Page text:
But Mandy was tough, as are most people who are in love for the first time in their lives. It was true that most of her effervescent cheer had gone, but that deep down contentment was still visible. She was going to pull through this difficult time. Mark would be fine. Yes, it wasn't going to be easy, this long and agonizing wait. But it would be over one day. And then he would be back home again and they could go on making those wonderful plans for the future. All those plans that had been so cruelly cut short by his departure.
And, sure enough, the days went by and there were only two weeks left to go of Mark's tour of duty.
It happened around 11am one morning, as I remember. A day just like any other day, as the words of the song go. We were having a coffee downstairs, when some of us glanced up. A cell phone had started ringing. It was Mandy's, and she was standing right at the top of a long flight of stairs, about to take her first step to come down and join us in our mid-morning coffee break.
Mandy had the 'phone out in one fluid movement, faster than you have ever seen any cowboy draw in a Wild West movie.
"Hello?" she said.
And then her face went blank, the way a creased shirt does when you pass a hot iron over it. She swayed, clutching the banister, her eyes rolled up, her mouth opened in a soundless scream. And she crumpled, her knees bending, pitching her forwards. A sickening 'thunk' and Mandy began rolling down the rock-hard flight of stairs, banging on each step, arms and legs flying like a demented puppet, even as we ran up to stop her.
It was a very long flight of stairs. She was way up, and we were way down below. Somebody called an ambulance. Mandy's eyes were closed. Limp, lifeless limbs jutted out at unusual angles. We thought she was dead, but they revived her in the ambulance. And at the hospital she went straight into intensive care.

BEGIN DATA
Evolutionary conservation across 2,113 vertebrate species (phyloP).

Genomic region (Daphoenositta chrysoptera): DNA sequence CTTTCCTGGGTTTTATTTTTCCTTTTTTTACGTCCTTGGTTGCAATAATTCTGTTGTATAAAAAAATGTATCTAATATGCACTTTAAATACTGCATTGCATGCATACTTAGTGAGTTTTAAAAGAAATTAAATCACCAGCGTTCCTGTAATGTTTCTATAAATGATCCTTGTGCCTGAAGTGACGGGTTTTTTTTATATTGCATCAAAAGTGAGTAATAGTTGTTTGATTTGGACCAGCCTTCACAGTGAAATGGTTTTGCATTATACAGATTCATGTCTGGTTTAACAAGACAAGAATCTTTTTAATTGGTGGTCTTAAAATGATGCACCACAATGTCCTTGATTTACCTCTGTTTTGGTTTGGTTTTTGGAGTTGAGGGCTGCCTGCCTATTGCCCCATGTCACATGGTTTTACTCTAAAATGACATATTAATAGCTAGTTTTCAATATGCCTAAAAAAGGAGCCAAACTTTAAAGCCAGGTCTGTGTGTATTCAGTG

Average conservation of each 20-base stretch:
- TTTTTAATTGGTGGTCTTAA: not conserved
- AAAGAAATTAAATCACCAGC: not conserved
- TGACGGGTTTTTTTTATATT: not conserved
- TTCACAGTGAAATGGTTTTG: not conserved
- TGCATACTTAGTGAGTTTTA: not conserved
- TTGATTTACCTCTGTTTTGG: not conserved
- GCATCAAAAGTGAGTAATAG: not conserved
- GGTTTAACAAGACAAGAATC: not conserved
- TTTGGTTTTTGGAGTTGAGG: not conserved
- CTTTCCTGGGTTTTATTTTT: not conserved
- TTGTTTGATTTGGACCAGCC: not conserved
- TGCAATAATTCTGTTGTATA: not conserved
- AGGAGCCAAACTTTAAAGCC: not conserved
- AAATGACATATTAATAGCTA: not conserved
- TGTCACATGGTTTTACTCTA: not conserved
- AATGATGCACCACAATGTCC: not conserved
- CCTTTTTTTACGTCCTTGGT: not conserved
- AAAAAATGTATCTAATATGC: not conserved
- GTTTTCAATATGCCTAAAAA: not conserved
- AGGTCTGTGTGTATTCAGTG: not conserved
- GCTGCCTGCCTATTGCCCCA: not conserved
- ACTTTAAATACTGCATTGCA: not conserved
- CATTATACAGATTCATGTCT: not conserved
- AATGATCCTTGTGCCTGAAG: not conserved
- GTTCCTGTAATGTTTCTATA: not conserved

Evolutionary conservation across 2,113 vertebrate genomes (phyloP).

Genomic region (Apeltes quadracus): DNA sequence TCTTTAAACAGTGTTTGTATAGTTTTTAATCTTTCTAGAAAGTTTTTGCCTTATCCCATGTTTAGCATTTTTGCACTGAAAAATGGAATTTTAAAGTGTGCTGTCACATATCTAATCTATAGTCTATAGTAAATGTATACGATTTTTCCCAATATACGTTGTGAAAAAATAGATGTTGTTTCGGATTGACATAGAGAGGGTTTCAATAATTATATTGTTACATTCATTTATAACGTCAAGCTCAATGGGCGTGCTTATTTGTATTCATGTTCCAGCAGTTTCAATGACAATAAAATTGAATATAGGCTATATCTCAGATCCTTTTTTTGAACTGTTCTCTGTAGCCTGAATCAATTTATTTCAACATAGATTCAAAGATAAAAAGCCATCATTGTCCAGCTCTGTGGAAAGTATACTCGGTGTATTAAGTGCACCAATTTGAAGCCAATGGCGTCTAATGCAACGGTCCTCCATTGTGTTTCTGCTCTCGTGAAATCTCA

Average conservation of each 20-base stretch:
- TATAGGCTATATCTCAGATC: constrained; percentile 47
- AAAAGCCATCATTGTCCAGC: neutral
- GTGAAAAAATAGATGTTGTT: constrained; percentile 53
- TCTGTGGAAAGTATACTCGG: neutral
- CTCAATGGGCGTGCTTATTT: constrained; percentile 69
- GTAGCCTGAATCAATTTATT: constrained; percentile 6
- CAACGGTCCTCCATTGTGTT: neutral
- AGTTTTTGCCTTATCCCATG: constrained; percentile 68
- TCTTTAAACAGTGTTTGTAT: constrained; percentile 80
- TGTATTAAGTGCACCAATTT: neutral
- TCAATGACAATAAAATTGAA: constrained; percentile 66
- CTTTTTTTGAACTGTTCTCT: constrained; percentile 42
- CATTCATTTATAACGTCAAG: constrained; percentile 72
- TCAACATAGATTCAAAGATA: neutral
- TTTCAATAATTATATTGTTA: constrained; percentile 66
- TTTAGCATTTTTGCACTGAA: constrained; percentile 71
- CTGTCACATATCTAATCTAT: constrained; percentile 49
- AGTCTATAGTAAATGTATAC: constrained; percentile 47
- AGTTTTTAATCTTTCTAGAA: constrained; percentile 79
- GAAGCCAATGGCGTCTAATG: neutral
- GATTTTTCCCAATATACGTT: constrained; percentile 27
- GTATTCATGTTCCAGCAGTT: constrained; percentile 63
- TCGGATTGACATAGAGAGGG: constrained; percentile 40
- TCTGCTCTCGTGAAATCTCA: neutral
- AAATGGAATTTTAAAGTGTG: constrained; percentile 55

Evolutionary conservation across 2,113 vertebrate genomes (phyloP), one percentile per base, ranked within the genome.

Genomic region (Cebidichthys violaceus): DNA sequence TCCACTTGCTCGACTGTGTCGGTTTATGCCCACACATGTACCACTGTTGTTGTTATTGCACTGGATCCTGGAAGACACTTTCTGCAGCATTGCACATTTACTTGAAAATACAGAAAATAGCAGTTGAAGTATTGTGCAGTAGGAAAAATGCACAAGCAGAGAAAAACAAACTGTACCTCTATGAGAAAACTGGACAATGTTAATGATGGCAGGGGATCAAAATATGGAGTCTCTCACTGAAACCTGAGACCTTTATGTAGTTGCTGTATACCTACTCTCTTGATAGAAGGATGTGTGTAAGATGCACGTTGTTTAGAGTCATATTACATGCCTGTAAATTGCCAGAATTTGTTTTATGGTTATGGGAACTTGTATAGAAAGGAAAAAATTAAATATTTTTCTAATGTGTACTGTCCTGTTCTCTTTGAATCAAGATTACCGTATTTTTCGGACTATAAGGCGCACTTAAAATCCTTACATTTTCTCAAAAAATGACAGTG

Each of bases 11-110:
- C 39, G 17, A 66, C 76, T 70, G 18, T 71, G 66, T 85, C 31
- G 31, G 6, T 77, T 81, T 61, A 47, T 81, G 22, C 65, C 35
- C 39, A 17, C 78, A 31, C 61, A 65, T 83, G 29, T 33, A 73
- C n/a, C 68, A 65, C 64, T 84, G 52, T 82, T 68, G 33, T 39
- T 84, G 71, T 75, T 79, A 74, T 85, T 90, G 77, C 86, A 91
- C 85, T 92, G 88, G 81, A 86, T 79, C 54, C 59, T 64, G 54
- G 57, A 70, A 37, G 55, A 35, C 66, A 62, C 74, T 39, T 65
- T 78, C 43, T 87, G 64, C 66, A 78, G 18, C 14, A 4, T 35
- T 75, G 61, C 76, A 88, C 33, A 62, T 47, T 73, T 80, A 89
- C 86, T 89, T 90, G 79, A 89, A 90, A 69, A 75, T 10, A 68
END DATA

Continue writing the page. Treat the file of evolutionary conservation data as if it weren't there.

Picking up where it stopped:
None of us were fit for any more work that day. We were too badly shaken and were sent home.
It wasn't until the next afternoon that we heard the news.
And the news we had went like this;
Mandy had concussion, a fractured skull, several broken bones, bruises and ruptures. She would need at least three months in hospital and a series of operations to recover fully. But recover she would. Everyone was certain. Why? Because she had every reason to want to recover, that's why.
The voice on her cell phone had been that of Major Calhoun, Mark's commanding officer in Afghanistan. Mandy had recognised him instantly, and collapsed, certain that the worst had happened. The shock had been too great, her nightmare suddenly a living, breathing, evil thing as it clutched her in its cold embrace.
Sure, Major Calhoun had been calling from base camp in Helmand province in Afghanistan, and yes, it was about Mark. He had taken a gunshot wound and was being flown back home that evening. He was out of danger but would need one month in hospital---compared to Mandy's three.
Someone joked that it seemed you could get hurt worse just staying at home than you would ever get being sent to old Helmand. No one laughed.
Well, there they lay, by special arrangement, side by side in their hospital beds in the same room. Bruised and battered young lovers, holding hands across the bed sheets and taking up from where they had left off planning their future together, surrounded by the big bunches of flowers we had brought in. "So romantic!" whispered one of the nurses.
After all, it has been said that the path of true love never runs easy.
Anyway, all the likes of me can do is to raise a glass and say, "here's to you, Mandy and Mark. May you live to be a hundred!"